It’s a challenge that only three people, as far as we know, have completed in under 24 hours. The challenge in question is the South Downs Double, a relatively unknown (at least in the grand scale) feat of human endurance that takes riders along the South Downs Way, from Winchester to Eastbourne, and back again.
Reading the reports from the only three chaps to have completed the ride in under 24 hours thus far, Mike Cotty, Neil Newell and Ian Butler, it’s clear the task facing anyone who fancies their chances at taking the title, which unofficially Neil holds, will have to be confident of their abilities.
Rob Lee is no stranger to endurance events, a veteran of 24 hour solo races, and has just announced his intentions to have a crack at break the record in the next four weeks. All that is needed is right weather and it’ll be on.
“I’ve had this challenge in my sights since 2005, just to see if it was possible – before there was any talk of it being a record,” Rob says. “I had a date set in 2006 but I learnt at the last minute that Mike [Cotty] had ridden it and it seemed unsporting to attempt to break a record that was two weeks old. Time has now passed and a newer record set so now it’s my turn and I can’t wait.”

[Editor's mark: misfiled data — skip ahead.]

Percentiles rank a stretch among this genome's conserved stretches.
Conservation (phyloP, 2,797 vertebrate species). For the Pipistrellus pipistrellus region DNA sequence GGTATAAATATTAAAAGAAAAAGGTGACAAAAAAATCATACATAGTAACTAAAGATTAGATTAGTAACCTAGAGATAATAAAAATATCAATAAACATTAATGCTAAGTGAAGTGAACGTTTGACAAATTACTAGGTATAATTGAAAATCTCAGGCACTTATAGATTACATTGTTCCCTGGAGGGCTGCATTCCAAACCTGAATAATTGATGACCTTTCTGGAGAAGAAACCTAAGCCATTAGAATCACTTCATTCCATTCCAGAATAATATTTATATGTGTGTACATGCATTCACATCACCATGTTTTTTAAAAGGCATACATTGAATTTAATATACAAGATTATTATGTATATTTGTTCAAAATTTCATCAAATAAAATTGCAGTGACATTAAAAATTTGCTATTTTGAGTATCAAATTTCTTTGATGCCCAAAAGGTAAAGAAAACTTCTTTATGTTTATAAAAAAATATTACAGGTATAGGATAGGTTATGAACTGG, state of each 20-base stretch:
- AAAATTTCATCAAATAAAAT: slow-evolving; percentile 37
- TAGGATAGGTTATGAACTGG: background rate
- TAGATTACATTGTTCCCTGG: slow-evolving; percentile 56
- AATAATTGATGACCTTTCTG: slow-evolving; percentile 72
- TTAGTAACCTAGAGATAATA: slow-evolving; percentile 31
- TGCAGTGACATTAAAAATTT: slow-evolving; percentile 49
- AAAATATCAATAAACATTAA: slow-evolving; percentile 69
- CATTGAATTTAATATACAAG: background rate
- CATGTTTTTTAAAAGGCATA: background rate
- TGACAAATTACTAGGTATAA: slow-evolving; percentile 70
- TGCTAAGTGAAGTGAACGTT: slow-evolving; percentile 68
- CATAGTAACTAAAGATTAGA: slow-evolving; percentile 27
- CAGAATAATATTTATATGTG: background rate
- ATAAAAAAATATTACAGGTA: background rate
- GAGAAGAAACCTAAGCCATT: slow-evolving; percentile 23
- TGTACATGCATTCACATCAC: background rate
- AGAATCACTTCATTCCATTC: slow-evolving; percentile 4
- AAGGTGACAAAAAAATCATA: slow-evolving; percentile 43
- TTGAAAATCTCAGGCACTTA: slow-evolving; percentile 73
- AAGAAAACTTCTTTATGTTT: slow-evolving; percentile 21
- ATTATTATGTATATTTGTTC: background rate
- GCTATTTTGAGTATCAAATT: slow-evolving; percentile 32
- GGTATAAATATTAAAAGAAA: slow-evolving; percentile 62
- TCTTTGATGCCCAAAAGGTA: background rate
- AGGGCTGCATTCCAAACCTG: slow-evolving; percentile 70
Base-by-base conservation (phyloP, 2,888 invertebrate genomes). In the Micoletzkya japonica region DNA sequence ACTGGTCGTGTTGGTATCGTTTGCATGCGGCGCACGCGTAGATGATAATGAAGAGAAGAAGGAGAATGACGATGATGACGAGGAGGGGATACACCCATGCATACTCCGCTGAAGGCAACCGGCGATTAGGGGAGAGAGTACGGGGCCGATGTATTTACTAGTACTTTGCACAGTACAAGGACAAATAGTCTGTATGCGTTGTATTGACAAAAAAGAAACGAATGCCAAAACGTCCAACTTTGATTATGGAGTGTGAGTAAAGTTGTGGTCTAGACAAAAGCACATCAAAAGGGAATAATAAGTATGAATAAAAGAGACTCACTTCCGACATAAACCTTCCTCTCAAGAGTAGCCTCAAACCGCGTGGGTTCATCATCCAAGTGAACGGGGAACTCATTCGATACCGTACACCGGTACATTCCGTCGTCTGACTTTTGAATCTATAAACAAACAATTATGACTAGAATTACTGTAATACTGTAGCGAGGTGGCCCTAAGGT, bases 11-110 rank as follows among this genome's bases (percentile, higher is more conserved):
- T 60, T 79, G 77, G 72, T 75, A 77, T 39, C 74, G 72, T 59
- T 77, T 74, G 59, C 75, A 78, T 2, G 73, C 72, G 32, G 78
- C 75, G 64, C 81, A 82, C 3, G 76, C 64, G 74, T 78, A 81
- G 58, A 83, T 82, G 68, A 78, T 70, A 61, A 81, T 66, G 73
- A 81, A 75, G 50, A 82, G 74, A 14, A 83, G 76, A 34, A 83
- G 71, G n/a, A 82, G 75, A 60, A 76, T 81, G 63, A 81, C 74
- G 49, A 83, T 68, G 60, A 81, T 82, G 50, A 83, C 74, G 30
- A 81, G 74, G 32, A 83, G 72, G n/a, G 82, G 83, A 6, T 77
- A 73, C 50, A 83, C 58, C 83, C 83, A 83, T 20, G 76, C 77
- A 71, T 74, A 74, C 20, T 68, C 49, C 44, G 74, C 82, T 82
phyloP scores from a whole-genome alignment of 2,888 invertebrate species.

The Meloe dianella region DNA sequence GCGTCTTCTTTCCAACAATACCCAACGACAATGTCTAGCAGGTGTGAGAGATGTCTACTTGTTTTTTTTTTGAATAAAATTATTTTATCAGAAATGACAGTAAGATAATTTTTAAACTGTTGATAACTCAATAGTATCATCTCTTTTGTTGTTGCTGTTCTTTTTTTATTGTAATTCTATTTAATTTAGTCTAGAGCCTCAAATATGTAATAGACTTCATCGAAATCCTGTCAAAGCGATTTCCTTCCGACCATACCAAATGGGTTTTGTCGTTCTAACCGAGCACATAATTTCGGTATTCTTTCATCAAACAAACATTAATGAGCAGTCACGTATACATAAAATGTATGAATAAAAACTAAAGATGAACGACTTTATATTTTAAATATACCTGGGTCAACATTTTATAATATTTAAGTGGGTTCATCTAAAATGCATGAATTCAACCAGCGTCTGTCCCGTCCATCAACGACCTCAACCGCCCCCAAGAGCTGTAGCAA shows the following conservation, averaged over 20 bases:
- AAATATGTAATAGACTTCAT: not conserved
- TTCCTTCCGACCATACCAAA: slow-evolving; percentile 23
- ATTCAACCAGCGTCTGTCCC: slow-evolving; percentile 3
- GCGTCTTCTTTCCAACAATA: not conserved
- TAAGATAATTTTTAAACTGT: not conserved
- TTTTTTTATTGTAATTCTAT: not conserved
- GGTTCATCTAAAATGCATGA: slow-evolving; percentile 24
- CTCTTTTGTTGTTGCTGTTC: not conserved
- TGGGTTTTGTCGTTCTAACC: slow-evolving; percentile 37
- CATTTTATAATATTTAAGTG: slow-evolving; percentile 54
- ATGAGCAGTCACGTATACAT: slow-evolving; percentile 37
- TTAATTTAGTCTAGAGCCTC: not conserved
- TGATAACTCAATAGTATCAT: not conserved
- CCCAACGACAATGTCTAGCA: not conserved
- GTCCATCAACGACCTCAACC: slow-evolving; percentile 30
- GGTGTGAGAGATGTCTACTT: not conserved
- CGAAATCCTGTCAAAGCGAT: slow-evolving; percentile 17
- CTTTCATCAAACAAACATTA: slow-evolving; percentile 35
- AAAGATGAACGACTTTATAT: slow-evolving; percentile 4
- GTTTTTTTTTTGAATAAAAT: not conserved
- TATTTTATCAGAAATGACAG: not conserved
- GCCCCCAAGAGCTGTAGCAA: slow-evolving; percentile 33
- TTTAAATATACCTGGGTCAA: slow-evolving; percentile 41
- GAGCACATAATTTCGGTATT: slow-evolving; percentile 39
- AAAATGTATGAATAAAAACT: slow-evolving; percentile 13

In the time that has passed since we last reported on this record, a gentleman’s agreement seems to have been reached, stating simply that there’s to be a supported and unsupported record. As all the previous records have been supported, Lee hopes to increase his chances of coming away successful by riding unsupported. He’ll be carrying anything he requires for the effort (apart from water from public taps). That means no help or support, no pacing, no food parcels or directions.
USE’s Rory Hitchens has agreed to be an outside adjudicator to ensure the record is as official as it’s possible to be. And in liaison with the previous record breakers, a start and finish point has been agreed, so no shortcuts can be taken. The King Alfred statue in the center of Winchester is the official start and finish point, with the ‘Paradise Drive’ sign at the start of the South Downs Way cycle route the turning point.